Skip to main content

Editorial: Mirrors

| The Fountain | Issue 156 (Nov - Dec 2023)

This article has been viewed 5013 times

Editorial: Mirrors

If you are feeling paralyzed since October 7th, you are not alone. The brutality we saw that day and the apocalyptic images of death we are seeing since then are overwhelming. However far we may want to escape from the news, the ongoing tragedy is so powerful and far-reaching that there is no single nook on earth to take refuge in and feel relieved. We simply cannot avoid it, and perhaps we should not. We should not, but not only to sympathize with and help the innocent victims (Muslim, Jewish, or any other) of a war thousands of miles away from our homes – this is a warfare that stretches and penetrates into our psyche and threatens our wellbeing and the safety of our communities wherever we may be. As quoted in the Lead Article, “Everywhere is dark… / O Lord, is this evening, or the grave!” one asks internally, for the horrible images pouring into our newsfeeds portray nothing but just that. We pray that violence comes to an end immediately, leaders of nations and international organizations act with more common sense and compassion, and less with primal urges, hatred, and revenge.

The only way out of this conflict, and for that matter others too, is to build friendships, especially in countries where communities of different ethnicities and faith traditions live side by side, and show the world peaceful coexistence is possible. Organizing community gatherings to get to know one another can help us recognize each other as fellow human beings, perhaps with different looks, but essentially as the same creature with the same flesh and bones, fears and aspirations, questions and answers. We also have to remember that our traditions – at least in their core messages – do not condone violence of any sorts and teach us to honor humanity, humanity with which we should always take sides and never sacrifice for any violent agenda. On another front, however the situation may continue to unfold, we should continue to turn our face to the heavens for an ultimate solution. As mentioned again in the Lead Article: “The world spins unceasingly, and numerous transformations occur at a rapid pace. As long as events continue unfolding in this manner, it remains undeniable that a celestial life will knock on our door, if not today, then in the very near future.”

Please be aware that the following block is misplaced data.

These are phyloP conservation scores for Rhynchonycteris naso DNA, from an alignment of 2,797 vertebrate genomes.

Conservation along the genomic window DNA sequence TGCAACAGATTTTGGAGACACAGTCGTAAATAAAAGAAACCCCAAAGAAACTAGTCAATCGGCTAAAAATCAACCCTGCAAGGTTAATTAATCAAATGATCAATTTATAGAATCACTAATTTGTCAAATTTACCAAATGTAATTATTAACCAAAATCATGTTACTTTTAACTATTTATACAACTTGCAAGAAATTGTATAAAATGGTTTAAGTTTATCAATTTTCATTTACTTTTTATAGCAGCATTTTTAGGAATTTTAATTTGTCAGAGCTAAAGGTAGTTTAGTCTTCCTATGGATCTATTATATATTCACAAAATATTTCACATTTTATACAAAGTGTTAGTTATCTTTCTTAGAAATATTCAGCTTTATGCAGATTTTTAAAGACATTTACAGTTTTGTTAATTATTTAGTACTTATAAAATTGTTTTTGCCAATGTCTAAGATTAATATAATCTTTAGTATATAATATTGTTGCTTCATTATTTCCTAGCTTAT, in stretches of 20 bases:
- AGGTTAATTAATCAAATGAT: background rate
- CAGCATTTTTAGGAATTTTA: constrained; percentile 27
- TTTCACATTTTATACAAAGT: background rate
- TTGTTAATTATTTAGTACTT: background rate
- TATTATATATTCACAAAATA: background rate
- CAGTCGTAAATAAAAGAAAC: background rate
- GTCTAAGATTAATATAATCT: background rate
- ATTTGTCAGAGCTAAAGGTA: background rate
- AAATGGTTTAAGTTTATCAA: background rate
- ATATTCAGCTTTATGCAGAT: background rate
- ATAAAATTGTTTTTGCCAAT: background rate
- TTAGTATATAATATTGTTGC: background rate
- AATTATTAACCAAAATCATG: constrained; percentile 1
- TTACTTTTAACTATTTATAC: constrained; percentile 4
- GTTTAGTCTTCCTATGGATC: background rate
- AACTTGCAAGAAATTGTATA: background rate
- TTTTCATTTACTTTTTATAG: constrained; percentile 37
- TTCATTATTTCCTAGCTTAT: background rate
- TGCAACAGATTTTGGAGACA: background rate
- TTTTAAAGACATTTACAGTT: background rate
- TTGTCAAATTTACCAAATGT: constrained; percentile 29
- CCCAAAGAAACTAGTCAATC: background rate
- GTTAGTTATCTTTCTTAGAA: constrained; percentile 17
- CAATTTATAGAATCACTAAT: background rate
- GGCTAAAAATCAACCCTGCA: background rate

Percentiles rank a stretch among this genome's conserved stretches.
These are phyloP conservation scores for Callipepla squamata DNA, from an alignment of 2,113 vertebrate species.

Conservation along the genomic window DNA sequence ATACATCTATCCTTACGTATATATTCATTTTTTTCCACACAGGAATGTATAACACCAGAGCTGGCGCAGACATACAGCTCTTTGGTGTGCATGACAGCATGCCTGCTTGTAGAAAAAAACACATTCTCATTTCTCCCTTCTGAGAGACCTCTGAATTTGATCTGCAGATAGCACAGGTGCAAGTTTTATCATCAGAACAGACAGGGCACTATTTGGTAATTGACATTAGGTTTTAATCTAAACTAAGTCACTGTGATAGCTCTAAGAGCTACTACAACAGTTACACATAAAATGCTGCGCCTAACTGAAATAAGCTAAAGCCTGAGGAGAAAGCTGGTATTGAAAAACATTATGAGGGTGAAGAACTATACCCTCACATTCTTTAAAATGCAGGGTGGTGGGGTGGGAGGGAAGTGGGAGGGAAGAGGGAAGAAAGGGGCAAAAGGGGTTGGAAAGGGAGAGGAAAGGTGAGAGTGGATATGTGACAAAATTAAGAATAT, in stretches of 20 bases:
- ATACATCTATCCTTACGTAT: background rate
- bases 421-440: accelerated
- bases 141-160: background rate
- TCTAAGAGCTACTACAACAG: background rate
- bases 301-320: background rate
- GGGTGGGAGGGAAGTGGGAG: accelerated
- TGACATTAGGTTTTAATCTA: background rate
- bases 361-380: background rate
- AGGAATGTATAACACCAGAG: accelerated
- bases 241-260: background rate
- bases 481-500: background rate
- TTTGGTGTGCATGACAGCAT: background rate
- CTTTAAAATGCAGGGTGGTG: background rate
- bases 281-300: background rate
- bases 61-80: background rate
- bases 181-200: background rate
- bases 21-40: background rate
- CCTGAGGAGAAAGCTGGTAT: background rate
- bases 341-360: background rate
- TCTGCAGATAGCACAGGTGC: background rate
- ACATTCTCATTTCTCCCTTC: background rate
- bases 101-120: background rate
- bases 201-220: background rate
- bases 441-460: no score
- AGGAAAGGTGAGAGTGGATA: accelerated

In “Mirrors With Persona,” Sarimeseli is offering in this issue of The Fountain a healing perspective on the human condition and perhaps on the global affairs. As quoted in this article, Bediuzzaman says, "… the greatest fulfillment of a person's needs is the presence of a heart corresponding to their own, so that both sides may exchange their love, passion, and enthusiasm, and share in pleasures together, and assist and support each other in times of sorrow and sadness." Bediuzzaman wrote this on the relationship between spouses. But it would not be wrong to extrapolate this approach to other contexts, including the current conflict discussed above. One solution, then, we can argue is to be bright mirrors to one another, so when we look at each other what we see is ourselves. Then, perhaps we can fully and truly sympathize with the suffering around the world.


More Coverage

Dreams keep brain refreshed Tsai et al. Cerebral capillary blood flow upsurge during REM sleep is mediated by A2a receptors. Cell Reports, August 2021 New research has provided some fresh insights into why dreams are biologically so important. S...
Tawhid, derived from wahda (oneness), means unifying, regarding as one, believing in God’s Oneness or Unity, and sincerely accepting the reality that there is no deity but God. The Sufis add to these meanings the ideas of seeing only He Who is the...
No link found between gender and performance in physics courses Dew et al. Gendered performance differences in introductory physics: A study from a large land-grant university. Physical Review Physics Education Research, February 2021. A new stu...